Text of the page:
Ujjayi breath an Ancient Yogic Breathing Technique
Ujjayi breathing is a breathing technique employed in a variety of Taoist and Yoga practices. In relation to Yoga, it is sometimes called “the ocean breath”. Unlike some other forms of pranayama, the ujjayi breath is typically done in association with asana practice.
Ujjayi is a diaphragmatic breath, which first fills the lower belly (activating the first and second chakras), rises to the lower rib cage (the third and fourth chakras), and finally moves into the upper chest and throat. The technique is very similar to the three-part Tu-Na breathing found in Taoist Qigong practice.
Inhalation and exhalation are both done through the nose. The “ocean sound” is created by moving the glottis as air passes in and out. As the throat passage is narrowed so, too, is the airway, the passage of air through which creates a “rushing” sound. The length and speed of the breath are controlled by the diaphragm, the strengthening of which is, in part, the purpose of ujjayi. The inhalations and exhalations are equal in duration and are controlled in a manner that causes no distress to the practitioner.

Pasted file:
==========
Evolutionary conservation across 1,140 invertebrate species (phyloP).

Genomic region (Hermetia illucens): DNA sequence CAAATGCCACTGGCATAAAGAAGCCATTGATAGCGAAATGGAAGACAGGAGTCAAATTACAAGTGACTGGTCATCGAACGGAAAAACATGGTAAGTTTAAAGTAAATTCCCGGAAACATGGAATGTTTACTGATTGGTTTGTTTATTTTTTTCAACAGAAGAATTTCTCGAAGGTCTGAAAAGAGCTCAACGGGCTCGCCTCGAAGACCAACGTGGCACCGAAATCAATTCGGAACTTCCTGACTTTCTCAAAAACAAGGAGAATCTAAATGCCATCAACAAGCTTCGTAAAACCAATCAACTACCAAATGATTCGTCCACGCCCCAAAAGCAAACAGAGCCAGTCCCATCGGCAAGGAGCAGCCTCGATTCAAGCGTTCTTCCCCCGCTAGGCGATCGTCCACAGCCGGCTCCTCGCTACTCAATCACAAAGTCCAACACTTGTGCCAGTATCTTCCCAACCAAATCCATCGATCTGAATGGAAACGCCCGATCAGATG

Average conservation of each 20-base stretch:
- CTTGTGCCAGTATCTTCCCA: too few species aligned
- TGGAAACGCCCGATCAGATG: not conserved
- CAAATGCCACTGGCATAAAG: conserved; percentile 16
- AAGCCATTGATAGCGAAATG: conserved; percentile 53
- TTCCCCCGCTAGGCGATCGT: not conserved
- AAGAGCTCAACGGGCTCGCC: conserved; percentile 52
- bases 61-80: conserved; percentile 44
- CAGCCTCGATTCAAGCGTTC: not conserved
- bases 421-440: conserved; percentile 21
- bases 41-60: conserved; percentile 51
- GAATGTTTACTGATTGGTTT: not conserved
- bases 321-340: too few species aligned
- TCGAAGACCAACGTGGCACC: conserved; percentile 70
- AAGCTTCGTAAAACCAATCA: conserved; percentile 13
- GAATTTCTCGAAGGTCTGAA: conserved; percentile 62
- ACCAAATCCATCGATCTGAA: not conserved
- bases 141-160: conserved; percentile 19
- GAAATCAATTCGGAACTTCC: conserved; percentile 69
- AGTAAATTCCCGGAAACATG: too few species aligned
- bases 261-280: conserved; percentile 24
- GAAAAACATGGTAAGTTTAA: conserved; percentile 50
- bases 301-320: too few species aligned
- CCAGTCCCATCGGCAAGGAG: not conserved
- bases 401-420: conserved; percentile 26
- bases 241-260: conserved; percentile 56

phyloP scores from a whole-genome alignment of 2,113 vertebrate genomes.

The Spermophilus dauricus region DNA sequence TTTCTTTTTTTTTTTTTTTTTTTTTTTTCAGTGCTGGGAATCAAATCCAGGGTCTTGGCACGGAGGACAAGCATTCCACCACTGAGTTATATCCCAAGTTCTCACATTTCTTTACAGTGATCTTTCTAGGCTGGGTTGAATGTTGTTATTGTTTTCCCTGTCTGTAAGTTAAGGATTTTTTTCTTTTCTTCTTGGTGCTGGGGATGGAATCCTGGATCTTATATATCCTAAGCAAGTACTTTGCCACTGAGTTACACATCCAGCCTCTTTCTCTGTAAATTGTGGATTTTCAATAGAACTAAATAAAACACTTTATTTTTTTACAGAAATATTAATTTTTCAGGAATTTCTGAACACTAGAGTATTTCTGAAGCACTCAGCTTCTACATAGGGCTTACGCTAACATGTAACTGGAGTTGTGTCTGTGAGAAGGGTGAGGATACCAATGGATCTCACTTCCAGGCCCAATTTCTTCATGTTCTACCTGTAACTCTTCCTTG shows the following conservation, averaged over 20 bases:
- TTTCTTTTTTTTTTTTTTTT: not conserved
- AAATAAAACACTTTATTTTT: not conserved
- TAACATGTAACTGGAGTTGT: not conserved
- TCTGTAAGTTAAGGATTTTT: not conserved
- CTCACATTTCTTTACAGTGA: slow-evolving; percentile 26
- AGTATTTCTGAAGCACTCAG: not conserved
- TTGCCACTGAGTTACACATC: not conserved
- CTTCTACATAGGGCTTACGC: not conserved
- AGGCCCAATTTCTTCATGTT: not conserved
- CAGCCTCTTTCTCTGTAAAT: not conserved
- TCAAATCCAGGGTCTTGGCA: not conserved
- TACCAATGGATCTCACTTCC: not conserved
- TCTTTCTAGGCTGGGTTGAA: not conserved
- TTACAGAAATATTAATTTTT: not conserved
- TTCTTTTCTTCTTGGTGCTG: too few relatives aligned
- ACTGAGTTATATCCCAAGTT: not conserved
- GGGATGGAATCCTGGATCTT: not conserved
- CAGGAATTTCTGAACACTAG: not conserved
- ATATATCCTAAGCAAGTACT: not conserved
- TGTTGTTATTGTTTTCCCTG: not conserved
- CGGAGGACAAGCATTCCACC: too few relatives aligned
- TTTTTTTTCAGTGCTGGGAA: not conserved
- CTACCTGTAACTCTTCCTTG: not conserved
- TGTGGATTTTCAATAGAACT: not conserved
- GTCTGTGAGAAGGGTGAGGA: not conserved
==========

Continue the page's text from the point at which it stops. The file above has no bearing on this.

- Increases the amount of oxygen in the blood
- Builds internal body heat
- Relieves tension
- Encourages free flow of prana
- Regulates blood pressure
- Helps yoga practitioner to maintain a rhythm while they practice
- Builds energy
- Detoxifies mind and body
- Increases feelings of presence, self-awareness, and meditative qualities
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